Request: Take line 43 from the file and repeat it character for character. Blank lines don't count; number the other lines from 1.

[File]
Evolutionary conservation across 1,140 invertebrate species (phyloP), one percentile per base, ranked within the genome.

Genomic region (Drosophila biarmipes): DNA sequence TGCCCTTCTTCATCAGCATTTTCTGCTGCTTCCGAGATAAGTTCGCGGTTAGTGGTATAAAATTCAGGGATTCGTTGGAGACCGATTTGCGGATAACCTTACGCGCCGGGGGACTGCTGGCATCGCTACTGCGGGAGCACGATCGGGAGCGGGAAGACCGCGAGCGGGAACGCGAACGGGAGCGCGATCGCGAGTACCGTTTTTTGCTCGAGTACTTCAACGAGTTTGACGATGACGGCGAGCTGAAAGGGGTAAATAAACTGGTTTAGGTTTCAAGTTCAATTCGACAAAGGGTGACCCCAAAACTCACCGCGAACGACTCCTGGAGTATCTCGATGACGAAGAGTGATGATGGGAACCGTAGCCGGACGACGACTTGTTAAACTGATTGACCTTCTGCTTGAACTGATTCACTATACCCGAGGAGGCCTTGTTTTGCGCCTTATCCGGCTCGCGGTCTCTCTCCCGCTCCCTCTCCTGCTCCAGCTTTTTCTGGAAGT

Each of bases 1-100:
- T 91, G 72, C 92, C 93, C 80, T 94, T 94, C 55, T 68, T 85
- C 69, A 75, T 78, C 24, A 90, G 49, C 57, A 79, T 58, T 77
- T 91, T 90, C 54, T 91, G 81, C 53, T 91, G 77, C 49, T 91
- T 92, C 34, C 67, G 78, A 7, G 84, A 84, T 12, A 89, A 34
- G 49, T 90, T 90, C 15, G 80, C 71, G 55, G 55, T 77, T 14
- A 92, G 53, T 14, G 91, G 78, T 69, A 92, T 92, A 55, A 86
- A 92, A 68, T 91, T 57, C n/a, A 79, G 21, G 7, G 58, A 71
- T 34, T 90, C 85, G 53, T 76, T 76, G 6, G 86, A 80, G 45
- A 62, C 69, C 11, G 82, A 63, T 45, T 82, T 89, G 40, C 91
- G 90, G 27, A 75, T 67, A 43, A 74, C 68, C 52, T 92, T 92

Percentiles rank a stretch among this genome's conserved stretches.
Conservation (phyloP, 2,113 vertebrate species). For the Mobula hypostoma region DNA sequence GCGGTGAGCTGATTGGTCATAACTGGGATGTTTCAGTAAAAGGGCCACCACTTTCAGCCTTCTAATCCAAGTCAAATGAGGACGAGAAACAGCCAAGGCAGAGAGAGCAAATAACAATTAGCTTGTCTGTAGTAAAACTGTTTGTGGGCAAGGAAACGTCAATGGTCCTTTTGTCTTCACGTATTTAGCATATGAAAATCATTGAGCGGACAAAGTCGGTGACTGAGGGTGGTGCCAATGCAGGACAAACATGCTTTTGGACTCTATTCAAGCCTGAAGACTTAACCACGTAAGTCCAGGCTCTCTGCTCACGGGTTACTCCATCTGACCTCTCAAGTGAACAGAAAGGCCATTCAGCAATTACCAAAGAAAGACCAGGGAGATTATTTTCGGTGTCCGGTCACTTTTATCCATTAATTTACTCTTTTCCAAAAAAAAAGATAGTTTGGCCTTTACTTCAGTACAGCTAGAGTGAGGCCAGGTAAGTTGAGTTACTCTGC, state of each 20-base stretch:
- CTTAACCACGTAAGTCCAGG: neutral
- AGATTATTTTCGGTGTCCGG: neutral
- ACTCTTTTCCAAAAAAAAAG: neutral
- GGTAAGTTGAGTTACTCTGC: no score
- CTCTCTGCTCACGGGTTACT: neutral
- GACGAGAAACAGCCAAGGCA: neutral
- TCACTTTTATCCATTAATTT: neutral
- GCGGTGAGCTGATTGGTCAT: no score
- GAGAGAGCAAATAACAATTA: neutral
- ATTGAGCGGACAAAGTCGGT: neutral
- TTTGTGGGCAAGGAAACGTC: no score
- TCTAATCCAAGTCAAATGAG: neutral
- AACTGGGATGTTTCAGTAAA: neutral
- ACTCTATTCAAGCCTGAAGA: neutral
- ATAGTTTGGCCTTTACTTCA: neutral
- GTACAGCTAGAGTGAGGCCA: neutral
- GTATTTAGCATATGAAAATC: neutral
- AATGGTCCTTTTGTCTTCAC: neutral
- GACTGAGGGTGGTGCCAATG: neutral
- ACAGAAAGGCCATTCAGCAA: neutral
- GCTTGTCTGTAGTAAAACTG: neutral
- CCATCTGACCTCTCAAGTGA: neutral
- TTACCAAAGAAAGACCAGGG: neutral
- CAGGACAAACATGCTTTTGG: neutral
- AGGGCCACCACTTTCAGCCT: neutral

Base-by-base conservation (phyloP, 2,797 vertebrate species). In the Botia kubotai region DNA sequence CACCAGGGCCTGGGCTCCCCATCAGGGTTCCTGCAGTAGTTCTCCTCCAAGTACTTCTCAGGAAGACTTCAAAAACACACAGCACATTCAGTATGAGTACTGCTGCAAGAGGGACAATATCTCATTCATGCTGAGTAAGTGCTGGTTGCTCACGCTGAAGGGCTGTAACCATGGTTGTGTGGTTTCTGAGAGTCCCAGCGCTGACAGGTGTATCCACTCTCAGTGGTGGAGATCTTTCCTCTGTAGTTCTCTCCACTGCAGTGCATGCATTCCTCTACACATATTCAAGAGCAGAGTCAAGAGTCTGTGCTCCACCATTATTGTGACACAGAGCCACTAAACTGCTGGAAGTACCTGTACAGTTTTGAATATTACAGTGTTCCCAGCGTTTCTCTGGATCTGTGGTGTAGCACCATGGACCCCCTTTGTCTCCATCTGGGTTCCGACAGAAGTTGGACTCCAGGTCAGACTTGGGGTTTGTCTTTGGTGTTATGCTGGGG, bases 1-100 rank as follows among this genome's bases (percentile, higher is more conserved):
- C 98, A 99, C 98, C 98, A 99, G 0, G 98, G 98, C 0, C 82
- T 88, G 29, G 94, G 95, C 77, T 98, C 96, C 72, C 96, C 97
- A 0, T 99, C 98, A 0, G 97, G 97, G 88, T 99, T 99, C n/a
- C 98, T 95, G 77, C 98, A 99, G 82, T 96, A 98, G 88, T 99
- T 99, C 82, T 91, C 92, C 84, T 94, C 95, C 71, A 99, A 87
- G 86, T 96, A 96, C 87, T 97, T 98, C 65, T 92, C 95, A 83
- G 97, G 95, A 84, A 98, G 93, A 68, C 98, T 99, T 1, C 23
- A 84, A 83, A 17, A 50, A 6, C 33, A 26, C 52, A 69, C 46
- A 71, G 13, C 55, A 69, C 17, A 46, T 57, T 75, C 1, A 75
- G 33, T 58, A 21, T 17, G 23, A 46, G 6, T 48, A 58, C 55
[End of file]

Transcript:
- T 88, G 29, G 94, G 95, C 77, T 98, C 96, C 72, C 96, C 97